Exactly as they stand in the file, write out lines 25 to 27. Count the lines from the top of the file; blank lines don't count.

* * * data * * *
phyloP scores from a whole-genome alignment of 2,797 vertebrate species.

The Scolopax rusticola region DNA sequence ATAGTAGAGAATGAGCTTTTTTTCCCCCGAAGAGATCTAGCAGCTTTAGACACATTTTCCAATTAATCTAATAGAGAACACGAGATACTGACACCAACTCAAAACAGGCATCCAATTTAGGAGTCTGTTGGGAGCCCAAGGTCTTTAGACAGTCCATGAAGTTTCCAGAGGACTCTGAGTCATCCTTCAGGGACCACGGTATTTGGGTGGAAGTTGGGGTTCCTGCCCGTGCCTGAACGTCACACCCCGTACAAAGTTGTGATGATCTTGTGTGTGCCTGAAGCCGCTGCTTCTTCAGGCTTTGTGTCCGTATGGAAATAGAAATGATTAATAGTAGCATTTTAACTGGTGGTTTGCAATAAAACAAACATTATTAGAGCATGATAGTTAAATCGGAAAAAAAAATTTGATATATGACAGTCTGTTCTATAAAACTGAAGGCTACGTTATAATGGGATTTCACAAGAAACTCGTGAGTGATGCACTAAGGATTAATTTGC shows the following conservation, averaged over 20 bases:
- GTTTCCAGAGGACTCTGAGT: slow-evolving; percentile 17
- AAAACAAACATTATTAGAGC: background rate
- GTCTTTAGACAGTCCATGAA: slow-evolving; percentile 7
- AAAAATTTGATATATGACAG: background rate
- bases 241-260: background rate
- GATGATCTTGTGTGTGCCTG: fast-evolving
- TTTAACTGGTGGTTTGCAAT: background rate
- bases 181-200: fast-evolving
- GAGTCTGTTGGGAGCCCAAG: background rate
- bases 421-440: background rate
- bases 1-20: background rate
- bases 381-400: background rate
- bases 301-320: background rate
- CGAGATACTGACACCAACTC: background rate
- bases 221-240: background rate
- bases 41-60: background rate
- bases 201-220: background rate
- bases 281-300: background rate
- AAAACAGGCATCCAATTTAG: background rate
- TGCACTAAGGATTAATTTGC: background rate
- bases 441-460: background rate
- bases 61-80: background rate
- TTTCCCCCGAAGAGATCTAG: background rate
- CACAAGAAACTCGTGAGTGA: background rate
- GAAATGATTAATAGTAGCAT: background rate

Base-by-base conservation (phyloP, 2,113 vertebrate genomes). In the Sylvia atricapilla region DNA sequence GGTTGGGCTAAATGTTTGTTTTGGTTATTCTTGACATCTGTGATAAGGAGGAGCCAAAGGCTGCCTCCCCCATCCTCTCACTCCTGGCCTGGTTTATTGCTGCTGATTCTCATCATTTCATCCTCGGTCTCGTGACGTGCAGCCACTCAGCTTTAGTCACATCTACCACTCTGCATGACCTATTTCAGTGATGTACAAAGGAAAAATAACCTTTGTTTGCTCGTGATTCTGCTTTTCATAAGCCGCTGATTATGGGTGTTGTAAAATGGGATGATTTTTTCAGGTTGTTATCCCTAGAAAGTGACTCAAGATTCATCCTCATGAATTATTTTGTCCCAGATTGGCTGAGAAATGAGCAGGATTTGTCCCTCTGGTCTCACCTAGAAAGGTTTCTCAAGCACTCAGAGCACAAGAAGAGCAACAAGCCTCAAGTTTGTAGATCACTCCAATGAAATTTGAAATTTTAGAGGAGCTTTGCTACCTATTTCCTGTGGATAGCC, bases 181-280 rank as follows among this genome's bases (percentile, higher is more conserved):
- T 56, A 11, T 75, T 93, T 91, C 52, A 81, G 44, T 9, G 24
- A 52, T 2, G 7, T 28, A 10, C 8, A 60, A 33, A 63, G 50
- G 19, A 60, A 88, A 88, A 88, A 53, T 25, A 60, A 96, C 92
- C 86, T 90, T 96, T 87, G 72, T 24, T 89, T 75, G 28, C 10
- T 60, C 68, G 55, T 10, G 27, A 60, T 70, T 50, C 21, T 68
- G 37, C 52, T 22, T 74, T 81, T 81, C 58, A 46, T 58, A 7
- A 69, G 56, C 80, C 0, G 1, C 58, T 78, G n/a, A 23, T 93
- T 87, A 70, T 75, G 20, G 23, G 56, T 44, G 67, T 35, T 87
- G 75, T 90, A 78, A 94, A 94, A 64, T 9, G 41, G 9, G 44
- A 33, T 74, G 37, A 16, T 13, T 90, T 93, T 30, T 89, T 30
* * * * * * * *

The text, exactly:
- TTTCCCCCGAAGAGATCTAG: background rate
- CACAAGAAACTCGTGAGTGA: background rate
- GAAATGATTAATAGTAGCAT: background rate